Vaccines developed using proteins rather than live viruses can help protect animals and subsequently humans from insect-borne viruses, according to Alan Young, chief scientific officer for Medgene Labs, an animal health company that develops therapeutics and diagnostics, including vaccines.
“Platform technologies—that is where our niche is,” says Young, who is also a veterinary science professor at South Dakota State University. Medgene uses advances in molecular biology and technologies licensed from the university.
The company’s initial vaccine formulation targets Rift Valley Fever, found in Africa and the Arabian Peninsula. The viral disease is particularly devastating to sheep, with a mortality rate of 90 percent in lambs and 10 percent in adult sheep. The virus affects cattle, camels and goats similarly, but to a lesser extent. It can be spread to humans in the same manner as animals—through the bite of an infected mosquito.
Of the vaccines available, the one produced from a live virus can result in spontaneous abortions in pregnant ewes and the one from an inactivated virus does not provide long-term immunity, according to the Centers for Disease Control and Prevention.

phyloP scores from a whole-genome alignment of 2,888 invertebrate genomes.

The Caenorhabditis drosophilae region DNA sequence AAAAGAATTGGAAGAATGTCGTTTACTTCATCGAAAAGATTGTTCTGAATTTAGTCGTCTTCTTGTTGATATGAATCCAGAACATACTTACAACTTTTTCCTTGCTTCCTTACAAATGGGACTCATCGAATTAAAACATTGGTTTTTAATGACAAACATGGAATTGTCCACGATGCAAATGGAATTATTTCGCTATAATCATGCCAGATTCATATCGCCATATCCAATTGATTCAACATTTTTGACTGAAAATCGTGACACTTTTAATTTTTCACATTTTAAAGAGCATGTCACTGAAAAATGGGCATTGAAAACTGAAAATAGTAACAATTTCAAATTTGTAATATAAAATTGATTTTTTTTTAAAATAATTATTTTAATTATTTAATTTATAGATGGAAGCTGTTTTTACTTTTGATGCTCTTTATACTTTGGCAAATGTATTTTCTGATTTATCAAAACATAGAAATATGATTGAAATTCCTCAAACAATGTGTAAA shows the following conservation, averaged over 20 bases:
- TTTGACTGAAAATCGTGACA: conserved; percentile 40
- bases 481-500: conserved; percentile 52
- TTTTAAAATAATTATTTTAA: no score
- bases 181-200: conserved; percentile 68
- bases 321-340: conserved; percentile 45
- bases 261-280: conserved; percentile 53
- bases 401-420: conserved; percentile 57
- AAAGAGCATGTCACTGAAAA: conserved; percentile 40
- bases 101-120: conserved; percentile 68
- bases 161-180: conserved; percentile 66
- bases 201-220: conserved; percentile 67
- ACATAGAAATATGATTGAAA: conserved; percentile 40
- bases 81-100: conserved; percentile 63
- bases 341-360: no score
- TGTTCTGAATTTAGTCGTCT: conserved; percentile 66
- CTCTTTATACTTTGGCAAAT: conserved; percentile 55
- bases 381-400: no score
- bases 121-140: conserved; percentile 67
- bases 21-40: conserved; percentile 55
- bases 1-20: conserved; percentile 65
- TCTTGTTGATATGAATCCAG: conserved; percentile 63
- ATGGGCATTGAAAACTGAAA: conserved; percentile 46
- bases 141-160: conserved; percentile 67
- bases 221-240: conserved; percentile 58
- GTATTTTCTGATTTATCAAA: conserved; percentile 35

Medgene is developing a vaccine to alleviate both problems. Four ewes in an experimental group lambed after being vaccinated, according to director of lab operations, Jessica Zweibahmer. The next step will be to test the lambs for antibodies to see if the immunity crossed over from mother to fetus.
Young explained that using proteins rather than live agents to produce an immune reaction significantly reduces the chance of side effects. That makes Medgene’s vaccines both safe and effective.
“We approach vaccine targets from a virus family perspective,” Young says. For instance, what works for Rift Valley Fever can then be applied to Heartland virus, which is in the same family, and a vaccine for Porcine Epidemic Diarrhea virus can be expanded to Porcine Delta Corona virus.
Recent changes in the way regulatory agencies license vaccines could reduce the path to licensing a vaccine to as little as 12 months, according to Young.
“We have a well-developed expression technology to produce these proteins,” Young says. “Inserting a different section in the sequence will allow us to produce a new vaccine more quickly.”
Young credits company co-founder South Dakota Innovation Partners for providing the support his business needs. Partnership agreements secured by SDIP provide a pathway for worldwide distribution.
Source: ICT – Infection Control Today